11/01/2010 10:08 am ET | Updated May 25, 2011

The Adventures of Ozzy and Sanity

In the early '80s, shortly after a music trade magazine I'd been editing bit the bullet, a honcho at mega-label CBS Records hired me to help with the public relations challenges facing a corporate chief in a rock 'n' roll world. He got right to the point: "How do you handle it when one of your artists bites the head off a dove at a press conference?" This referred, of course, to heavy metal Godfather/Black Sabbath alum Ozzy Osbourne, who had also recently bitten off a bat's pate during a concert appearance. (The dove, true to form, went peacefully; the bat, before expiring, delivered a dose of karmic justice by biting our boy.)

My suggestion to have the Prince of Darkness plead temporary insanity didn't carry the day, and before long I was mercifully relieved of my duties, never again to darken the door of the PR arena.

Through his many drug- and booze-fueled years, "adventures with Ozzy and sanity" stories abounded. My friend David Was, the 'Not Was' half of the duo Was Not Was, recalls Ozzy's work on that band's track "Shake Your Head": "Ozzy only had to speak-sing his part, and said of the task: 'You just want me to talk this? -- that's a piece o' piss!' Then he was due in an L.A. studio to greenscreen his lip-synch for the video -- but wound up driving in circles, too 'altered' to make the scene."

If there was anyone who needed his sanity restored, it was Ozzy. Now he seems to have accomplished that, while holding on to his demented charm. At Saturday's Rally To Restore Sanity, he participated in a mock battle of the bands as Stephen 'pro-fear' Colbert (his distant relative, about which more in a minute) cut a rug to Oz's "Crazy Train" when Jon 'pro-sanity' Stewart wasn't swaying Kumbaya-ishly as Yusef -- aka Cat Stevens -- strummed his inspiring classic "Peace Train." ("Love Train" by the O'Jays came to the rescue and synthesized the dialectic.)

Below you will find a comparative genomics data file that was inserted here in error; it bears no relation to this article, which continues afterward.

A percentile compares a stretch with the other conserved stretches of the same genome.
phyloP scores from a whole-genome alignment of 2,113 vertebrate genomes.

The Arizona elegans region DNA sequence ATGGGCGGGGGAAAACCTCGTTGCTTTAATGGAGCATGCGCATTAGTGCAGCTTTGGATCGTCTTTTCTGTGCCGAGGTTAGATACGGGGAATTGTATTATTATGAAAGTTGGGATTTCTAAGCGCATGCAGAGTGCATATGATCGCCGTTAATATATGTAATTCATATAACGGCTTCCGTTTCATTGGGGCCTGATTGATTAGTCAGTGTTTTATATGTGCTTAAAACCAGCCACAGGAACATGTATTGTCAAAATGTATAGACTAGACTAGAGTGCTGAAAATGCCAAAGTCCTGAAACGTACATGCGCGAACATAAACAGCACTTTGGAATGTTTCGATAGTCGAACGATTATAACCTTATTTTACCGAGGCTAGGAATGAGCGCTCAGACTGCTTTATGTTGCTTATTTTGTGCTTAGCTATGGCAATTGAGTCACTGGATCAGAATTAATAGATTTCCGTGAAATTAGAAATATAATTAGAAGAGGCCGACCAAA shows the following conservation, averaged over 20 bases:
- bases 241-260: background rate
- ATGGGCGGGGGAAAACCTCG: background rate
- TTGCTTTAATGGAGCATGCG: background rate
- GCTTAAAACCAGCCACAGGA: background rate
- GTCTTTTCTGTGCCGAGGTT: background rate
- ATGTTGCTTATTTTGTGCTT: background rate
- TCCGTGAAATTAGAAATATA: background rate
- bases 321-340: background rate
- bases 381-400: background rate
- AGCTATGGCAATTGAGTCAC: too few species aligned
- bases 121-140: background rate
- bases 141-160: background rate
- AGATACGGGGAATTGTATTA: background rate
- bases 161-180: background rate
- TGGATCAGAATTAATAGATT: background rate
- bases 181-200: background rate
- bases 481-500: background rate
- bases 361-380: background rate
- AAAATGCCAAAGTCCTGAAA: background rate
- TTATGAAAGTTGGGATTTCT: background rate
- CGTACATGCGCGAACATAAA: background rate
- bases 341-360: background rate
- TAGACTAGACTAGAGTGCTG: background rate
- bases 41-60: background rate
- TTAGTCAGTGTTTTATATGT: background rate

Ozzy, whose Hollywood Star is positioned in front of Ripley's Believe it Or Not! Museum -- and who claims that, after too many rehab stints to count, he's been clean for seven years -- came off as a non-insane person playing a crazy person in the service of rehabbing America's political insanity.

Ozzy's unique blend of addiction and wackiness might be a model for another epic battle: genetic determinism vs. neuroplasticity. Last week we learned that Oz, one of the first to have his full genome analyzed, is a man whose DNA reveals addictive tendencies, Neanderthal roots and a common ancestor with Stephen Colbert. (The Colbert link is 1000 years old, but who's counting?)

Some would argue that Oz's genes not only underpin his past destructive behavior but pretty much doom him to a lifetime of barbaric actions and demonic addictions. The mere fact that he's survived to the age of 61 is something of a miracle, and his secrets may soon be revealed in Rolling Stone, where Ozzy will appear as, of all things, a health columnist.

But for every new discovery of the powerful effects of genetics on who we are, there's even more evidence that neuroplasticy -- our ability to behave in ways that change the very structure of our brains -- can help free us from painful lifelong habits via such practices as meditation, aerobic exercise, Feldenkrais, Tai Chi, martial arts and learning how to play a musical instrument.

Some scientists argue that our brains are plastic enough that our actions, even late in life, can alter our genes! Norman Doidge, research psychiatrist and author of The Brain That Changes Itself says, "Thinking, learning, and acting can turn our genes on or off, thus shaping our brain anatomy and our behavior--surely one of the most extraordinary discoveries of the twentieth century."

Inevitably, there's a flip side to the wonders of neuroplasticity. Doidge: "The paradox of neuroplasticity is that for all the mental flexibility it grants us, it can end up locking us into 'rigid behaviors.' The chemically triggered synapses that link our neurons program us, in effect, to want to keep exercising the circuits they've formed." Hence, the extreme difficulty of breaking deep-rooted compulsive habits.

The Rally To Restore Sanity was an attempt to nudge our political atmosphere towards civilized dialogue and away from shouted slogans. Can the triumph of neuroplasticity over determinism in individuals also apply to great nations gone astray? As the Rally closed, Stewart said, "We live now in hard times -- not end times."

Call him crazy, but even the famously uncivil Ozzy Osbourne has suggested that a profound hope for progress may be built into us, singing "Watching better turn to worse/One more time/Try to civilize the universe."